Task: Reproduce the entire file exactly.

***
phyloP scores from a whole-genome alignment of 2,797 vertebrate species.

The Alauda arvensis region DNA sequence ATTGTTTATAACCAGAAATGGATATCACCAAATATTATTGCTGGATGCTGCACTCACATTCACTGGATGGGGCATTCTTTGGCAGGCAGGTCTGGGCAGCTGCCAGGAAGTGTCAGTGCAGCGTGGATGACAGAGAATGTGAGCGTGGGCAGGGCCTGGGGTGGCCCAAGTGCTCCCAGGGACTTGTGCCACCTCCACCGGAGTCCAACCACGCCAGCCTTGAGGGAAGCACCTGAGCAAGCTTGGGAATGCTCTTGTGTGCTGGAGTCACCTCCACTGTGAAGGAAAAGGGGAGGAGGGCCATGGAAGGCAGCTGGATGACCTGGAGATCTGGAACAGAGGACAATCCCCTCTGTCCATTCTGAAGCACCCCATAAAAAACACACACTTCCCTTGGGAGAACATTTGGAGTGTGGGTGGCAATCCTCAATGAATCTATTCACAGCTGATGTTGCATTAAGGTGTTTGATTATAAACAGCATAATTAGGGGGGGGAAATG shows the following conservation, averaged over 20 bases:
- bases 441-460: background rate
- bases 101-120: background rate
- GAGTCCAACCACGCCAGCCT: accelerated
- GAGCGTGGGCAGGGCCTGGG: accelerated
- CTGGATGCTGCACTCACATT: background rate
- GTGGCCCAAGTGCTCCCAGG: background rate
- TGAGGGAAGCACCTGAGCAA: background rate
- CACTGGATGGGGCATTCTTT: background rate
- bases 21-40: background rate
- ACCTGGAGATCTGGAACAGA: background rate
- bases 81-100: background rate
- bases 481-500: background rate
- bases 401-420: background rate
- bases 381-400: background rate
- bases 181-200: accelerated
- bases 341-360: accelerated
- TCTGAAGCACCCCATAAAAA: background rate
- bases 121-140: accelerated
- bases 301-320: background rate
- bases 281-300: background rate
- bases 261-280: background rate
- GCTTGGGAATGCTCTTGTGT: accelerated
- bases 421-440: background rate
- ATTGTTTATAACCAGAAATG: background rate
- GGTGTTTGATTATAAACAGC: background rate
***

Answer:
phyloP scores from a whole-genome alignment of 2,797 vertebrate species.

The Alauda arvensis region DNA sequence ATTGTTTATAACCAGAAATGGATATCACCAAATATTATTGCTGGATGCTGCACTCACATTCACTGGATGGGGCATTCTTTGGCAGGCAGGTCTGGGCAGCTGCCAGGAAGTGTCAGTGCAGCGTGGATGACAGAGAATGTGAGCGTGGGCAGGGCCTGGGGTGGCCCAAGTGCTCCCAGGGACTTGTGCCACCTCCACCGGAGTCCAACCACGCCAGCCTTGAGGGAAGCACCTGAGCAAGCTTGGGAATGCTCTTGTGTGCTGGAGTCACCTCCACTGTGAAGGAAAAGGGGAGGAGGGCCATGGAAGGCAGCTGGATGACCTGGAGATCTGGAACAGAGGACAATCCCCTCTGTCCATTCTGAAGCACCCCATAAAAAACACACACTTCCCTTGGGAGAACATTTGGAGTGTGGGTGGCAATCCTCAATGAATCTATTCACAGCTGATGTTGCATTAAGGTGTTTGATTATAAACAGCATAATTAGGGGGGGGAAATG shows the following conservation, averaged over 20 bases:
- bases 441-460: background rate
- bases 101-120: background rate
- GAGTCCAACCACGCCAGCCT: accelerated
- GAGCGTGGGCAGGGCCTGGG: accelerated
- CTGGATGCTGCACTCACATT: background rate
- GTGGCCCAAGTGCTCCCAGG: background rate
- TGAGGGAAGCACCTGAGCAA: background rate
- CACTGGATGGGGCATTCTTT: background rate
- bases 21-40: background rate
- ACCTGGAGATCTGGAACAGA: background rate
- bases 81-100: background rate
- bases 481-500: background rate
- bases 401-420: background rate
- bases 381-400: background rate
- bases 181-200: accelerated
- bases 341-360: accelerated
- TCTGAAGCACCCCATAAAAA: background rate
- bases 121-140: accelerated
- bases 301-320: background rate
- bases 281-300: background rate
- bases 261-280: background rate
- GCTTGGGAATGCTCTTGTGT: accelerated
- bases 421-440: background rate
- ATTGTTTATAACCAGAAATG: background rate
- GGTGTTTGATTATAAACAGC: background rate